Every now and then, I pause, and I think, “I did it. I actually came back.” Nahant has blessed me deeply by its unwavering beauty; my hostess and her three daughters by their fierce joy and hands-on love. In leaving, I know I will grieve a little, as if I am leaving home a second time. Something in me is tempted to fear that once this beautiful chapter in my life is over, I will find myself floating aimlessly, disoriented, abandoned to find my own way. But then I stand still, and I remember that my God never changes, that I can trust Him, He who will continue to be like the formidable ocean until the end of time—through every chapter in my life.

Wild at Heart

I am reading Wild at Heart by John Eldredge. It may be directed toward men, but it is feeding my soul as well. I too crave wilderness and risk, as men do, but for a completely different reason, a reason I did not recognize right away. My question was: Why do I have a wild heart? And the answer came as I was walking home yesterday evening from the rugged headland on Nahant called East Point. Bathed in a sunset-pink that would be obnoxious anywhere but in God’s sky, listening to a loon calling in the harbour, I smiled at these words that blinked into my head: to be found.

Aha. It is feminine indeed, that desire to find myself lost in foggy hill country where the trees grow thick and the river is quiet but deadly in its swiftness. Here is woman’s heart in three words: to be found. We too desire adventure, want to take daring leaps . . . because we want to be rescued from danger.

A man, however, leaves behind the known and ventures into the wild to find. Find himself, discover what he is made of. And find that damsel in distress and rescue her.

Life is a love story. Yes, our very existence is founded on romance—not only between men and women, but first and foremost between the King and us. Human romance must flow from divine romance, if it is to be as passionate as it can be. It was He, after all, who created the wild and that craving within us to experience the wild. Why? Because He wishes to be found by and to find us.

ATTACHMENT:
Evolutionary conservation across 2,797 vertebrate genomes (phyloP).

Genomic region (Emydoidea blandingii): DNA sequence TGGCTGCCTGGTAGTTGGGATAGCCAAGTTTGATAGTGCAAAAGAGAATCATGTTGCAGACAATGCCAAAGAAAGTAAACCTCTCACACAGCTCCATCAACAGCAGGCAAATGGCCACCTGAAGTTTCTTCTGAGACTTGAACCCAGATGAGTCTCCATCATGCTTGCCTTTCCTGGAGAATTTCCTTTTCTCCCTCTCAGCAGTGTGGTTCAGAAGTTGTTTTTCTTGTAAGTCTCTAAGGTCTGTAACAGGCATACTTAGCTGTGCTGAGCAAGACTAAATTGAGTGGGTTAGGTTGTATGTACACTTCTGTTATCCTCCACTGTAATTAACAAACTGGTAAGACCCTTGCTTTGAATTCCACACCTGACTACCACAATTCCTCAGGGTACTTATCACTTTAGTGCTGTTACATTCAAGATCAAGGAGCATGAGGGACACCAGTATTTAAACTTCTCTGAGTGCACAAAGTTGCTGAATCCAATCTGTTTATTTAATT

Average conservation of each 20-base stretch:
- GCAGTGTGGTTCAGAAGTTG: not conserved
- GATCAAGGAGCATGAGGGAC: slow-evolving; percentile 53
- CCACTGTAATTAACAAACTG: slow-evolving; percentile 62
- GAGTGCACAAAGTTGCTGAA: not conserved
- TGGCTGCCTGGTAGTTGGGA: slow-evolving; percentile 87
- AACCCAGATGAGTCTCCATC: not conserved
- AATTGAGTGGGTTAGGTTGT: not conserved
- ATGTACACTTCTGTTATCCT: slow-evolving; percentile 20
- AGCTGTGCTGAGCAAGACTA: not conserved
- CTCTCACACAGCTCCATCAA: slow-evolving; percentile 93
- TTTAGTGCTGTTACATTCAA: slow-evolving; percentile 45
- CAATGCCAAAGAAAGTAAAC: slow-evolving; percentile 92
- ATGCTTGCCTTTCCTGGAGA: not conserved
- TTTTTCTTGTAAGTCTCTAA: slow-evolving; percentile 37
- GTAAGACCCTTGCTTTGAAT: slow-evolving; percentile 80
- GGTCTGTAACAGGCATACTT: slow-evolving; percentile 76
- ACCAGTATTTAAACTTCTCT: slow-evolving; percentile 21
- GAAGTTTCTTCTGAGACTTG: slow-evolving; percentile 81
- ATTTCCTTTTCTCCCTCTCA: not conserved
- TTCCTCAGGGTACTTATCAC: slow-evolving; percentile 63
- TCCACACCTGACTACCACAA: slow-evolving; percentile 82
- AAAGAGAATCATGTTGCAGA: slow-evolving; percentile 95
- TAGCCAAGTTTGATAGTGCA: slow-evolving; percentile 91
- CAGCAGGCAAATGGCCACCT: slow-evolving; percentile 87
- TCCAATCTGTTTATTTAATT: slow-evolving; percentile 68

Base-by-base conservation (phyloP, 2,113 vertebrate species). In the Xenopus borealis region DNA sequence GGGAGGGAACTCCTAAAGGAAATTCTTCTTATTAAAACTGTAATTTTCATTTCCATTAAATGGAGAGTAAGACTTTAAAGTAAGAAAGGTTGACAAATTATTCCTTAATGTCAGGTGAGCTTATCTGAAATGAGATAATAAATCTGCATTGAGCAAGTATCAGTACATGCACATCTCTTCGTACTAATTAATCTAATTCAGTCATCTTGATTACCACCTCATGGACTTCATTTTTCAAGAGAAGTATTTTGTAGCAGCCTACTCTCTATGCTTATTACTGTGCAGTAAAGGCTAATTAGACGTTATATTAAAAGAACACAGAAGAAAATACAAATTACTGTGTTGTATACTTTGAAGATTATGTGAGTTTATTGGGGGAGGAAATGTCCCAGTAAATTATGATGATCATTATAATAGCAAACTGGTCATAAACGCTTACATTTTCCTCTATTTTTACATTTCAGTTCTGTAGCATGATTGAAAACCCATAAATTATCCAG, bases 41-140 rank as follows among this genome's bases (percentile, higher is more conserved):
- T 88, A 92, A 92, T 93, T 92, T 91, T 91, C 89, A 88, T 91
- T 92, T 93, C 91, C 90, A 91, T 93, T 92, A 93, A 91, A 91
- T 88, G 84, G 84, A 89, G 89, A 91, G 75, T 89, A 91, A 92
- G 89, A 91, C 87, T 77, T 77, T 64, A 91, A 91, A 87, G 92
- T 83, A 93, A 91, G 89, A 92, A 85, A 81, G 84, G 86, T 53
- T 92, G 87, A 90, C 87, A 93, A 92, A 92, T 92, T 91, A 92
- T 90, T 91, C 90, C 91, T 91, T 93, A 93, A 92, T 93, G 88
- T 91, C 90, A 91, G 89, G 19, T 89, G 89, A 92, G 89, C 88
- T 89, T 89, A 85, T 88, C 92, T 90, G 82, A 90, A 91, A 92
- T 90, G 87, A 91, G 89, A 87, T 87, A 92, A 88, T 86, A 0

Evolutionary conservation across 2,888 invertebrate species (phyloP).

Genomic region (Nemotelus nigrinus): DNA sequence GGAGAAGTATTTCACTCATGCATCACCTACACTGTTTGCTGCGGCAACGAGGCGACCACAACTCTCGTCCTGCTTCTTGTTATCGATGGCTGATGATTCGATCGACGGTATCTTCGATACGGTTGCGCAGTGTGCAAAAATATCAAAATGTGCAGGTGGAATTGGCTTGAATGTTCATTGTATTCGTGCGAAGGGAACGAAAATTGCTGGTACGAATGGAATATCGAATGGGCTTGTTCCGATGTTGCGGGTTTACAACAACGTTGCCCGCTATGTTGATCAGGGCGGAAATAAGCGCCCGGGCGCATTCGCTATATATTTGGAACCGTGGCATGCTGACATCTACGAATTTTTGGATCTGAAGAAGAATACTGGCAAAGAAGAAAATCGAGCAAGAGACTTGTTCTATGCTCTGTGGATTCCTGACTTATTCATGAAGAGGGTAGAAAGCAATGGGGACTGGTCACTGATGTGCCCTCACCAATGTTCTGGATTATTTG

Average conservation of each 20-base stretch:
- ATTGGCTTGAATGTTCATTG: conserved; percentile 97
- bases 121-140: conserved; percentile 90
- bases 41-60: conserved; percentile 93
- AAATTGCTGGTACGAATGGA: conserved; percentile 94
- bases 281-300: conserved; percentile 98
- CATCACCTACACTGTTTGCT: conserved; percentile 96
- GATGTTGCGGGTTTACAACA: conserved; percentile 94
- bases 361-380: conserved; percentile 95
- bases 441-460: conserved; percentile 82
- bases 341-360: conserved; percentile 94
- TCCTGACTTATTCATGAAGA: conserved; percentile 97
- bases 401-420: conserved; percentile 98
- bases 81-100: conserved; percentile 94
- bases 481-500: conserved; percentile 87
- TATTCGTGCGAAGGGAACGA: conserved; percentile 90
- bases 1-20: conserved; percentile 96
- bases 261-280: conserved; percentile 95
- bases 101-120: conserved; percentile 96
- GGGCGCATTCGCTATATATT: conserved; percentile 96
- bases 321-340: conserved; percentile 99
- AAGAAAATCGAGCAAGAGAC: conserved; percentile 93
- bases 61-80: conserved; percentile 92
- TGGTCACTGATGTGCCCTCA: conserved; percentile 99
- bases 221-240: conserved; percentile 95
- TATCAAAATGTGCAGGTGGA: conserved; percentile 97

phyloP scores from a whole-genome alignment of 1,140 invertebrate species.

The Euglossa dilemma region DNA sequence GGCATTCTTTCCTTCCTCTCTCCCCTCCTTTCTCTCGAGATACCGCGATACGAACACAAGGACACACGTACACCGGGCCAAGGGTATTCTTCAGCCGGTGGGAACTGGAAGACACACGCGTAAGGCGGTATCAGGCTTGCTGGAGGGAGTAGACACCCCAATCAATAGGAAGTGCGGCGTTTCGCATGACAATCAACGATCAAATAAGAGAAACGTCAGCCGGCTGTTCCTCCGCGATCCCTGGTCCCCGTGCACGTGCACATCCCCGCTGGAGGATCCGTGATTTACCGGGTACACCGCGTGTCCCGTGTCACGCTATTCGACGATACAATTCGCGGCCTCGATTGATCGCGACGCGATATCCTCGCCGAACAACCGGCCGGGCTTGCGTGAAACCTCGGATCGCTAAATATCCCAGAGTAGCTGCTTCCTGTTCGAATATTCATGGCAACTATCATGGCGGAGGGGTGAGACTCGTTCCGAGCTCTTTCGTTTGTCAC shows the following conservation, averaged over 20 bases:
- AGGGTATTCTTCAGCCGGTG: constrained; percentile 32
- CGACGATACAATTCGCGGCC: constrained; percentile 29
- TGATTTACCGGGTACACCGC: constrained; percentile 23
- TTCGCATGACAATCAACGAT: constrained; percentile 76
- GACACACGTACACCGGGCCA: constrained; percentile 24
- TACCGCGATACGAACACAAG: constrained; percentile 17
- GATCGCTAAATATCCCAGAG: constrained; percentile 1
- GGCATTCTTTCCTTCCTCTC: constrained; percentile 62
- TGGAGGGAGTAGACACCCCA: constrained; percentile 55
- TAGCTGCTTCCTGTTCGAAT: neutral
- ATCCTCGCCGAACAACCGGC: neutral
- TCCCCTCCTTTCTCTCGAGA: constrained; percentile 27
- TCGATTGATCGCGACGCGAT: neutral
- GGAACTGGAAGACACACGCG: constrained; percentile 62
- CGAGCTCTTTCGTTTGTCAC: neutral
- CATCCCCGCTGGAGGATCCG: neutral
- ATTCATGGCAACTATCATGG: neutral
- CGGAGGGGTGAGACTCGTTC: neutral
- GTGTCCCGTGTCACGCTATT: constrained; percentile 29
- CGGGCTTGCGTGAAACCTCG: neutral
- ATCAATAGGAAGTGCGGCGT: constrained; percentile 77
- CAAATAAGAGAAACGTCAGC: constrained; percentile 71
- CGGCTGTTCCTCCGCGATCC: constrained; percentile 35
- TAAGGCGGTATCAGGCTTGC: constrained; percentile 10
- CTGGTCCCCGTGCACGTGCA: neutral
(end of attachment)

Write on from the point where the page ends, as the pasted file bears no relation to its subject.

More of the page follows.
So I will allure her;

I will lead her into the desert

and speak to her heart.

—Hosea 2:16

A Pumpkin and an Ancient Gift

Yesterday I attacked the pumpkin on the front step. It is now appreciated anew in cookie and muffin form. Next week, pie form, when the American Thanksgiving rolls around. Felt good to hack that thing into pieces, boil it, blend it, bake it.

A few days ago, I was raking leaves—a gazillion leaves. My arms didn’t like me come day’s end, but it was a good feeling, to toil in the crisp air and later truly understand what rest means. I recognize that not everyone is called or able to toil like that—strain their muscles, or push their hands into soil, split a log, prune a tree—but I think something in every person comes alive when mastering creation.

Back in Eden, the greenery and beasts within were given to Adam, first man, and I believe that ancient gift is still waiting to be opened by any who desire it. In days past, those men who spent their days tilling the fields, harvesting the crops, training their horses; and those women who drew carrots from the earth and milk from the cows—they sweat, bled, wept, and rejoiced with creation. And in doing so, I think they must have tasted Eden. I think this because I myself have tasted it, when I am weeding in the garden, when my horse yields to the touch of my leg, when I reach beneath a chicken and remove the warm, brown oval that is a fresh egg—or when I am transforming a pumpkin into goodies. And my soul says Yes when I see a boat coasting on the waves that press upon Nahant, sails swollen with wind, or when I see a child swinging from a branch. Dancing with the ocean, dancing with the tree. In those moments, we are transported back to the Beginning, when life was simple—when man was living and breathing God’s goodness through the tangible world.

Ha, I guess those pumpkin goodies feed more than the body; they also feed the soul.

Chasms of Mystery

As I sat on the ragged purple rocks, watching black waterbirds spread their wings and a seal peek above the waves, I realized that if the ocean were drained away, the placid blue landscape would give way to a network of chasms into which one could fall and never be found. Is not the mystery of God the same? If we were given liberty to step into His divine mind, we would find ourselves overwhelmed, terrified, struck with a wonder too great to bear within our weak human flesh. And so those chasms remain hidden. Just as the tide recedes, revealing only a fragment of what lies beneath the surface, so too does God reveal only fragments of His mystery to us, one gift at a time.

Here in this place so far from home, God has allowed the tide to recede until I am, at times, almost overwhelmed, terrified, struck with uncontainable wonder. His ways are indeed mysterious; I never could have guessed that my life would unfold as it has. With every beautiful relationship I have formed, every light-soaked day by the ocean, He has proven to me that an oasis in the desert does exist. I know the desert will come again, as it must if my roots are to continue pushing down in faith, but growth happens here too, in the oasis. My leaves have unfurled, my flowers blossomed, as they never have before. And when the tide encroaches again, my roots will drink deep from that lush crown given me by God.